Reading with... Jennifer Wright

photo: Timothy Kuratek

Jennifer Wright is the political editor at large for She's been published in the New York Times, the New York Post, the New York Observer, and some publications that don't have New York in their title. She lives in Brooklyn, N.Y., with her husband, Daniel Kibblesmith. Her new book, We Came First: Relationship Advice from Women Who Have Been There (Laurence King), imagines how history's most powerful women would approach current-day dating anxieties.

On your nightstand now:

Like everyone else in America, I'm reading The Testaments by Margaret Atwood. I also just finished Dead Blondes and Bad Mothers by Sady Doyle.

Favorite book when you were a child:

The Glob by John O'Reilly. According to the Kirkus review from 1952, this humorous take on evolution is "distasteful and annoying." All I can say is that it's been keeping people in my family entertained for generations, and I'd happily fight that reviewer to the death if they weren't dead already.

Your top five authors:

Margaret Atwood, F. Scott Fitzgerald, Oscar Wilde, Edith Wharton, Dorothy Parker

Book you've faked reading:

The Lord of the Rings. I tried, but my God, those little dudes spend a lot of time wandering through the woods looking at trees.

Book you're an evangelist for:

Station Eleven by Emily St. John Mandel. It's about a traveling group of actors and musicians crossing a post-apocalyptic U.S. in a caravan emblazoned with the quote "Survival Is Insufficient." It's a beautiful celebration of people clinging to civilization even in desperate times. The characters include those who still perform Shakespeare, a museum creator who teaches children how planes used to take off, an editor attempting to get a newspaper running once again. I like it because they're so far removed, and, I suspect, more relatable to most book lovers, than the typical hardened warriors we see in dystopias.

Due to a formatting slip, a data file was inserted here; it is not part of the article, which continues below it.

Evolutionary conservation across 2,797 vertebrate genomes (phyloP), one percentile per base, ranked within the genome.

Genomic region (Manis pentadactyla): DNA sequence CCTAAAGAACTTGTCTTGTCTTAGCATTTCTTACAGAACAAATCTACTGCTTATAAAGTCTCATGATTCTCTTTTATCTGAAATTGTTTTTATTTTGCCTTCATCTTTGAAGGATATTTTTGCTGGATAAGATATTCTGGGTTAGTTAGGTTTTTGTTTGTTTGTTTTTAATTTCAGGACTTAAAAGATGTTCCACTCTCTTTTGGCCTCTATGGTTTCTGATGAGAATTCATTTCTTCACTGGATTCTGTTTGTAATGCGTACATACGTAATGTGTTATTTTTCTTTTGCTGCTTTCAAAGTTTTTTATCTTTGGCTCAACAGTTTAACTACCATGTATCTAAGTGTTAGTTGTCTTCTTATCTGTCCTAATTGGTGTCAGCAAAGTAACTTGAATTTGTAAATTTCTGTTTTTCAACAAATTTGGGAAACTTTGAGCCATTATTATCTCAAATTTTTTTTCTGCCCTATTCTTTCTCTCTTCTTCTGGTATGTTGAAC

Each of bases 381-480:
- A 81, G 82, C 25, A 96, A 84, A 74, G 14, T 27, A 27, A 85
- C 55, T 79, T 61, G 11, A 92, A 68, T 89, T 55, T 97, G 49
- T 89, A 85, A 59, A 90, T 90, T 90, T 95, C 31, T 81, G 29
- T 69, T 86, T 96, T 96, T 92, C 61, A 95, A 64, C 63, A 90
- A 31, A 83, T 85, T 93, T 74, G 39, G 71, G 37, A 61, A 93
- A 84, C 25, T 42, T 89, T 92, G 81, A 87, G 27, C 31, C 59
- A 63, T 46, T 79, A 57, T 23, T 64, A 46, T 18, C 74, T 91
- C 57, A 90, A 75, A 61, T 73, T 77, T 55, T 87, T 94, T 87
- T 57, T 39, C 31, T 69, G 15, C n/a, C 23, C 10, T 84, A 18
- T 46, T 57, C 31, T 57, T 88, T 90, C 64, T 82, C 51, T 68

Book you've bought for the cover:

My Year of Rest and Relaxation by Ottessa Moshfegh. Great cover, great book.

Book you hid from your parents:

I seem to recall my mom let me buy the complete works of the Marquis de Sade when I was 16, so we weren't really a family that hid a lot of books. And if I didn't learn that the Marquis de Sade was a terrible writer at home, I surely would have learned it on the streets.

Book that changed your life:

Reading The Handmaid's Tale as a teenager, when I was just beginning to suspect that perhaps men and women were not treated entirely equally.

Favorite line from a book:

"Even from the abyss of horror in which we try to feel our way today, half-blind, our hearts distraught and shattered, I look up again and again to the ancient constellations that shone on my childhood, comforting myself with the inherited confidence that, some day, this relapse will appear only an interval in the eternal rhythm of progress onward and upward." --Stefan Zweig, The World of Yesterday

I read that line a lot these days.

Five books you'll never part with:

The Complete Works of Dorothy Parker, The Age of Innocence by Edith Wharton, The Great Gatsby by F. Scott Fitzgerald, The Picture of Dorian Gray by Oscar Wilde, The Robber Bride by Margaret Atwood

Book you most want to read again for the first time:

I wish I could experience any of Dorothy Parker's hilarious stories again for the first time. Or, for that matter, any of Simon Rich's.

Character you most relate to:

Angel Deverell. She's the literary anti-heroine of the 1957 novel Angel by Elizabeth Taylor (no, not that one). There's a wonderful scene where an editor offers to publish her first book providing she make some minor factual changes--women do not bleed all over the walls in childbirth, champagne is not opened with a corkscrew, a woman is unlikely to lose her virginity in a card game, etc. She proceeds to inform him that he's wrong and they can't change a single word of her precious novel. I have never received an edit where I did not first have to tamp down my Angel Deverell impulses before replying.

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